Phenology from Landsat when data is scarce: Using MODIS and Dynamic Time-Warping to combine multi-year Landsat imagery to derive annual phenology curves

Matthias Baumann, Mutlu Ozdogan, Andrew D. Richardson, Volker C. Radeloff

Research output: Contribution to journalArticlepeer-review

80 Scopus citations


Green-leaf phenology describes the development of vegetation throughout a growing season and greatly affects the interaction between climate and the biosphere. Remote sensing is a valuable tool to characterize phenology over large areas but doing at fine- to medium resolution (e.g., with Landsat data) is difficult because of low numbers of cloud-free images in a single year. One way to overcome data availability limitations is to merge multi-year imagery into one time series, but this requires accounting for phenological differences among years. Here we present a new approach that employed a time series of a MODIS vegetation index data to quantify interannual differences in phenology, and Dynamic Time Warping (DTW) to re-align multi-year Landsat images to a common phenology that eliminates year-to-year phenological differences. This allowed us to estimate annual phenology curves from Landsat between 2002 and 2012 from which we extracted key phenological dates in a Monte-Carlo simulation design, including green-up (GU), start-of-season (SoS), maturity (Mat), senescence (Sen), end-of-season (EoS) and dormancy (Dorm). We tested our approach in eight locations across the United States that represented forests of different types and without signs of recent forest disturbance. We compared Landsat-based phenological transition dates to those derived from MODIS and ground-based camera data from the PhenoCam-network. The Landsat and MODIS comparison showed strong agreement. Dates of green-up, start-of-season and maturity were highly correlated (r 0.86-0.95), as were senescence and end-of-season dates (r > 0.85) and dormancy (r > 0.75). Agreement between the Landsat and PhenoCam was generally lower, but correlation coefficients still exceeded 0.8 for all dates. In addition, because of the high data density in the new Landsat time series, the confidence intervals of the estimated keydates were substantially lower than in case of MODIS and PhenoCam. Our study thus suggests that by exploiting multi-year Landsat imagery and calibrating it with MODIS data it is possible to describe green-leaf phenology at much finer spatial resolution than previously possible, highlighting the potential for fine scale phenology maps using the rich Landsat data archive over large areas.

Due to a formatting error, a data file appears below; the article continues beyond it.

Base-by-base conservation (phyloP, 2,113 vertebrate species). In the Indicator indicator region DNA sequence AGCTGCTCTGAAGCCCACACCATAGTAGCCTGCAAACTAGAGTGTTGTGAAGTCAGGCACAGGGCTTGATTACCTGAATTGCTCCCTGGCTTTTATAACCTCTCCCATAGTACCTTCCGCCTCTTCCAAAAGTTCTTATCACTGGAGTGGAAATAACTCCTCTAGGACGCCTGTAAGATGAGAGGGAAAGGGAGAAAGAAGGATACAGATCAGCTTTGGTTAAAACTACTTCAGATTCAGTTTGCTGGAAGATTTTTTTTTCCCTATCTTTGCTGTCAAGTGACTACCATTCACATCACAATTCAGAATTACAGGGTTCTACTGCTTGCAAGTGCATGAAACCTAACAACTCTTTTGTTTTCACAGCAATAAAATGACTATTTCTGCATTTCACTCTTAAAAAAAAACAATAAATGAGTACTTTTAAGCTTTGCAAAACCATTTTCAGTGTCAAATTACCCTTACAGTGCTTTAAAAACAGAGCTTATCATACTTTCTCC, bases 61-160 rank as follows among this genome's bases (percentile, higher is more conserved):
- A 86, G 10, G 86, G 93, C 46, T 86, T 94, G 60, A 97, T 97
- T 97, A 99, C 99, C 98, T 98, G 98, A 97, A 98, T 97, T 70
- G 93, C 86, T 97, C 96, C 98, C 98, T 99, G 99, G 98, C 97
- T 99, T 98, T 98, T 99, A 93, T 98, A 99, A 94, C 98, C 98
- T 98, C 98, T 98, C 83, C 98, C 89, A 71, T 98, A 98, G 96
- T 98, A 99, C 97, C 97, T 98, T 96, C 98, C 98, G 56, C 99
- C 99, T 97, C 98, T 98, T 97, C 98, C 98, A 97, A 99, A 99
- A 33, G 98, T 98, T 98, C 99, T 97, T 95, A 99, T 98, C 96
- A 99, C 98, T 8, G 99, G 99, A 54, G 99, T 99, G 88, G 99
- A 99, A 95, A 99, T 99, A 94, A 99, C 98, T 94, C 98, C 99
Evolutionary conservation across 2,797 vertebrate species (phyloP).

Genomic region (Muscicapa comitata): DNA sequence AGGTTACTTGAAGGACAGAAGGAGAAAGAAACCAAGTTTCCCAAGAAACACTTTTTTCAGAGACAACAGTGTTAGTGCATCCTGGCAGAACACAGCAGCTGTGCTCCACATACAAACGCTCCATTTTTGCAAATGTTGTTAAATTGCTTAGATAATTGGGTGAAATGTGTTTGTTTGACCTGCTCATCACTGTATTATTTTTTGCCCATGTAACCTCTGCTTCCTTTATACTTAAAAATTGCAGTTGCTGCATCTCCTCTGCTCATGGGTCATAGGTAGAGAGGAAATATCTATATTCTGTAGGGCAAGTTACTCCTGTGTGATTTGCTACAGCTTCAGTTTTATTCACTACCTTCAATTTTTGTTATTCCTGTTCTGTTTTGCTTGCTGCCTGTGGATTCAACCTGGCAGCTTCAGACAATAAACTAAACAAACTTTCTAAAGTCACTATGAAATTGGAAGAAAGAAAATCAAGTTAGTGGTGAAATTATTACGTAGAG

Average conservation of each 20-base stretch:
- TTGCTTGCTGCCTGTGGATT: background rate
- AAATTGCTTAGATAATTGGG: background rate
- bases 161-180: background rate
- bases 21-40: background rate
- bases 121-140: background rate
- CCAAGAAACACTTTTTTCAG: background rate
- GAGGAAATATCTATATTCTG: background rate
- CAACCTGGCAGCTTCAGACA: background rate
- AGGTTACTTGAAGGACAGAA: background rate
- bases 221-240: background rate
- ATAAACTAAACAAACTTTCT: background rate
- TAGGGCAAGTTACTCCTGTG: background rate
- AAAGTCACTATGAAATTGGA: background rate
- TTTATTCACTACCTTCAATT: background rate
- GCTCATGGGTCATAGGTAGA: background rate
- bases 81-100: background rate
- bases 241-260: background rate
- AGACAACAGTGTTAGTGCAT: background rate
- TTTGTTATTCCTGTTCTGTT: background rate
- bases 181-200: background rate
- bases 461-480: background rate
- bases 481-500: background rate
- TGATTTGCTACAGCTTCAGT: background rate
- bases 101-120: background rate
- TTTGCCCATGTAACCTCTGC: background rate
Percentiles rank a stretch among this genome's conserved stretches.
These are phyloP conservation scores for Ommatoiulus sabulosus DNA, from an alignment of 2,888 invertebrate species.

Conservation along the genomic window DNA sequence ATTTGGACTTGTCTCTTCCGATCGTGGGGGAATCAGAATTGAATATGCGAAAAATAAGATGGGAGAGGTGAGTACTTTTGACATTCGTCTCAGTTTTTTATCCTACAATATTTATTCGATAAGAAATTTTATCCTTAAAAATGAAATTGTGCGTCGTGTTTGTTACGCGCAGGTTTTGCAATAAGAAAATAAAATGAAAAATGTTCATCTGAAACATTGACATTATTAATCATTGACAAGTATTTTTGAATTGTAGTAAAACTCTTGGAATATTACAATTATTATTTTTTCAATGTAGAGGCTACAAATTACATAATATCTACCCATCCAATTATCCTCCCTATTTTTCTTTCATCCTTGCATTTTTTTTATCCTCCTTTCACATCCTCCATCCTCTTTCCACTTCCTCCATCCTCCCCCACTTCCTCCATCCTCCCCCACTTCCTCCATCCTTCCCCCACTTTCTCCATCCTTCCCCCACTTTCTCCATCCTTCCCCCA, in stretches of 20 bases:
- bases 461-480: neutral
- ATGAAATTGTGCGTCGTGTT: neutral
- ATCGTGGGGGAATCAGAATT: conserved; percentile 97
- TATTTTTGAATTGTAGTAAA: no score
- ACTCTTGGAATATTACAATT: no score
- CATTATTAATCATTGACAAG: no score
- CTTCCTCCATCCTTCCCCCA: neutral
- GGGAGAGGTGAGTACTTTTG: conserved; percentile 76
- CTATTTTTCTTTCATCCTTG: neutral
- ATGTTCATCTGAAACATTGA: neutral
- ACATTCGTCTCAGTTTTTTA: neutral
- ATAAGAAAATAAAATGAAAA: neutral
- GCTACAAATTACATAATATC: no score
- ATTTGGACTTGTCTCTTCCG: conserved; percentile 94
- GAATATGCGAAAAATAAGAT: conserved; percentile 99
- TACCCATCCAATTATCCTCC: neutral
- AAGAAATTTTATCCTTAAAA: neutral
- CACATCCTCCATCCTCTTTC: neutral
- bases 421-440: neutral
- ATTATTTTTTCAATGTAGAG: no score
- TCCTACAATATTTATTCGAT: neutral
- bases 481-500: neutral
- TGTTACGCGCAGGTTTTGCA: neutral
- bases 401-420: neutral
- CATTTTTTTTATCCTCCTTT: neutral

Original languageEnglish (US)
Pages (from-to)72-83
Number of pages12
JournalInternational Journal of Applied Earth Observation and Geoinformation
StatePublished - Feb 1 2017
Externally publishedYes


  • Dynamic time warping
  • EVI
  • Green-leaf phenology
  • Landsat
  • PhenoCam

ASJC Scopus subject areas

  • Global and Planetary Change
  • Earth-Surface Processes
  • Computers in Earth Sciences
  • Management, Monitoring, Policy and Law


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